Israel faces more suspense as anti-president bloc waits for vote of confidence to oust Prime Minister Netanyahu – The New Indian Express
JERUSALEM: Israel could face another week of political suspense after its speaker of parliament on Monday refused to schedule a pivotal vote on a coalition to topple veteran Prime Minister Benjamin Netanyahu after 12 consecutive years in power.
Politicians have traded bitter accusations of undermining the political process after Netanyahu accused his enemies of “the greatest electoral fraud” in democratic history.
Speaking after the security services issued a rare warning against online incitement, centrist Yair Lapid said calls for “violence and incitement against Knesset members” are “against the very essence of the democratic process “.
The architect of the fragile eight-party alliance seeking to oust Netanyahu added that “the past few days have shown how much we need change.” But Lapid, a former TV presenter, vowed that “this government will be formed.” “There is never 100% nothing in Israeli politics, but this government has the best chance of getting there,” Lapid told reporters.
Members of the “change” coalition had hoped for a vote on Wednesday. But in formally presenting the potential new government to the Knesset, President Yariv Levin, a Likud member close to Netanyahu, simply said that a confidence vote session would take place by June 14.
The political unrest comes weeks after Israel’s last war in Gaza against the Islamist group Hamas, which saw numerous exchanges of rocket fire and airstrikes.
Hamas threatened on Monday with a further escalation over a right-wing Israeli march scheduled for Thursday in sensitive areas of annexed East Jerusalem. But organizers then said they canceled the event after police refused to approve the route.
If the Israeli legislature, the Knesset, approves the new coalition, it could mean the end of the reign of the veteran nicknamed Bibi who has totally dominated Israeli politics. His right-wing rival Naftali Bennett, who has become a kingmaker in the ideologically divided alliance, urged Netanyahu to “let go”.
Netanyahu, 71, who faces corruption charges that could lead to jail time, doubled down on his rhetoric aimed at torpedoing the emerging coalition.
In an impassioned speech to his right-wing Likud supporters on Sunday, he denounced the “violent machine” aligned against him and urged them to protest against the “dangerous left-wing government” being formed.
Bennett later warned him, “Don’t leave scorched earth in your wake.
The anti-Netanyahu bloc includes three right-wing parties, two centrists and two left-wing parties, as well as a conservative Arab-Islamic party. Bennett – who would serve as Israel’s prime minister for the next two years as part of the coalition deal for “change,” before Lapid takes over – called on the Knesset speaker to schedule a vote on Wednesday.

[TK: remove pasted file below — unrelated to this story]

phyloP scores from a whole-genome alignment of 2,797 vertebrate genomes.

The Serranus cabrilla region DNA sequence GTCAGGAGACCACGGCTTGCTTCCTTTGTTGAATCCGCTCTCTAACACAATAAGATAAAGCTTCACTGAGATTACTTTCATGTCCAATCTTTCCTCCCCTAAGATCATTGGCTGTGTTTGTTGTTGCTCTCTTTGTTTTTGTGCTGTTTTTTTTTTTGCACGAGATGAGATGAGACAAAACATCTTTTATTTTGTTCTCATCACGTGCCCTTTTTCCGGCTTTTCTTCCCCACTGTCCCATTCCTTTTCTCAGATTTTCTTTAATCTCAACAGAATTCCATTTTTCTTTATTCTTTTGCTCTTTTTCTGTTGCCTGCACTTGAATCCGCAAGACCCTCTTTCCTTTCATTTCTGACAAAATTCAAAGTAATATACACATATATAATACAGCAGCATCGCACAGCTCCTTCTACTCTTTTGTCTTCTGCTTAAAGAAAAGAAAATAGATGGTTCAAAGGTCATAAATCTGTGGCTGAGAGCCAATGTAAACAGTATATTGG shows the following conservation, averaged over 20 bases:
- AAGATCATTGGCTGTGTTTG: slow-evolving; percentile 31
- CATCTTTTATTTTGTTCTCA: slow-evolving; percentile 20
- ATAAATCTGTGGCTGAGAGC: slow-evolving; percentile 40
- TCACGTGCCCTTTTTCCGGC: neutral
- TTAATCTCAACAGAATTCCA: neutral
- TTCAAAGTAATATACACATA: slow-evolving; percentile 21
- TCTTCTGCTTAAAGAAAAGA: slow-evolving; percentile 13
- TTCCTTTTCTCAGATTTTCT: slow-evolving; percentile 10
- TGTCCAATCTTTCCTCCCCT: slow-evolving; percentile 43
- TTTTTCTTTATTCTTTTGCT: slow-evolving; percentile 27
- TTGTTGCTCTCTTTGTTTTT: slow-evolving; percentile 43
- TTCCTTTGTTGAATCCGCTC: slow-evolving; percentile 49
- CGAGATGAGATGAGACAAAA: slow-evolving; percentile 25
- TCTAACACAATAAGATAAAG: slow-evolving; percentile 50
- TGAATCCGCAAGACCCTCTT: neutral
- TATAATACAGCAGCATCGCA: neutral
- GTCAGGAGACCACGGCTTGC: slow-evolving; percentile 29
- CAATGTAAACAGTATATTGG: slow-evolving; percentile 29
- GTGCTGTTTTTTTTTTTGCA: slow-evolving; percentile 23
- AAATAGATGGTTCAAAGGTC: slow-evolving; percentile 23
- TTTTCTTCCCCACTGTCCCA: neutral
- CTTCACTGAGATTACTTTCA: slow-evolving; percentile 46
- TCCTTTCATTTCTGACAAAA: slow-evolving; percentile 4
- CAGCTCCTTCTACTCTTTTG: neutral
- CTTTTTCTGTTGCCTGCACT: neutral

Netanyahu tried to thwart the coalition by eliminating right-wing defectors uncomfortable working with left-wing and Arab lawmakers.
Alarms have grown over angry rallies by Netanyahu supporters, including protests outside the homes of some Yamina lawmakers accusing them of “treason.” Security has been tightened for some MPs.
The head of Israel’s Shin Bet internal security agency, Nadav Argaman, issued a rare public warning this weekend against a “serious escalation of violent and inciting speech” online. A Shin Bet spokesperson told AFP the message was intended to soften the “general atmosphere”, but anti-Netanyahu politicians interpreted it as a warning to the prime minister.
“The red lines have crossed”
Netanyahu dismissed the warning, saying “there is a very thin line between political criticism and incitement to violence,” but condemned any incitement to violence. Yediot Aharonot, the country’s most widely read newspaper, said “attempts to challenge and prevent the establishment of the new government have crossed all red lines.”
The political unrest comes at a time of heightened Israeli-Palestinian tensions. Israeli police clashed again on Sunday with protesters angered by the impending evictions of Palestinian families in a neighborhood in East Jerusalem.
The parliamentary security committee was due to hold an emergency meeting on Monday “in light of the unusual warning issued by the head of the Shin Bet” as well as calls in recent days from far-right figures for the march in Jerusalem. Is.
Right-wing organizations had argued that their planned march for the Israeli flag on Thursday would be a routine demonstration of free speech, but many critics fear an escalation amid already seething tensions. Senior Hamas official Khalil al-Hayya on Monday warned Israel “not to let the march approach East Jerusalem and the Al-Aqsa Mosque compound.”
“We hope the message is clear so that Thursday does not turn into (a new) May 10th,” he said, referring to the start of the 11-day war that Hamas launched in response to tensions in Jerusalem. -Is.
Israeli organizers said later on Monday that they abandoned the rally after police refused to allow the route through East Jerusalem – although some far-right politicians said they would march anyway.